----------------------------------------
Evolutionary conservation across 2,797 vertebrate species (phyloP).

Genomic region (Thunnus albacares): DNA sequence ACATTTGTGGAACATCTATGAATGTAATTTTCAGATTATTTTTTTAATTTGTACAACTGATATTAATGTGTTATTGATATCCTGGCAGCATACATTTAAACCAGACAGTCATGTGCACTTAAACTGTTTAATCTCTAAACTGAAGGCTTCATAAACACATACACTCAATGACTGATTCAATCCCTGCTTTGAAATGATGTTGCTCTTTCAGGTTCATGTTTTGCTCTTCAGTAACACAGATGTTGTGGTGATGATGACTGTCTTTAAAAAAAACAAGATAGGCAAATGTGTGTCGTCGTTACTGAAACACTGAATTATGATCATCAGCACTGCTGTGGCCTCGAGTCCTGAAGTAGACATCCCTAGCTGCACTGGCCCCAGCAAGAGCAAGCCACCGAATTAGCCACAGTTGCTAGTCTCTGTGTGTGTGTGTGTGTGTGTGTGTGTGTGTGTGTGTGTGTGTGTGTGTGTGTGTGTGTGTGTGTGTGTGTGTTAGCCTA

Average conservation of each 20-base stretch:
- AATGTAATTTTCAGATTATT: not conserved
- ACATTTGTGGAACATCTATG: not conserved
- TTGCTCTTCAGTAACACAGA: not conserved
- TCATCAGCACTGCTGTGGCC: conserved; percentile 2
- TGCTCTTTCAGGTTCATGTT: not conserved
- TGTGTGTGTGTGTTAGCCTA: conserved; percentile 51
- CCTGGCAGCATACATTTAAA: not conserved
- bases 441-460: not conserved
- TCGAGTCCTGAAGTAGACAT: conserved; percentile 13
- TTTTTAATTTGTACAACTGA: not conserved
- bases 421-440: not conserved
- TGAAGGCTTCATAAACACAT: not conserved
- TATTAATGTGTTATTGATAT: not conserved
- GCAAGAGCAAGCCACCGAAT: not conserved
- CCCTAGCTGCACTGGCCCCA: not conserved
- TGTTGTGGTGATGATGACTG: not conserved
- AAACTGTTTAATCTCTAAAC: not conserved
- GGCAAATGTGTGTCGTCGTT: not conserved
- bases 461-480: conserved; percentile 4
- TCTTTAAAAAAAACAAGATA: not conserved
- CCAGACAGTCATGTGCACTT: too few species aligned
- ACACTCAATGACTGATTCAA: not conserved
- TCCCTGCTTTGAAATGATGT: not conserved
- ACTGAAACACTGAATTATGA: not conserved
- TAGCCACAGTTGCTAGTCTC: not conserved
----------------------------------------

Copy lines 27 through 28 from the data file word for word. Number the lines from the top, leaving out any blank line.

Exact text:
- ACTGAAACACTGAATTATGA: not conserved
- TAGCCACAGTTGCTAGTCTC: not conserved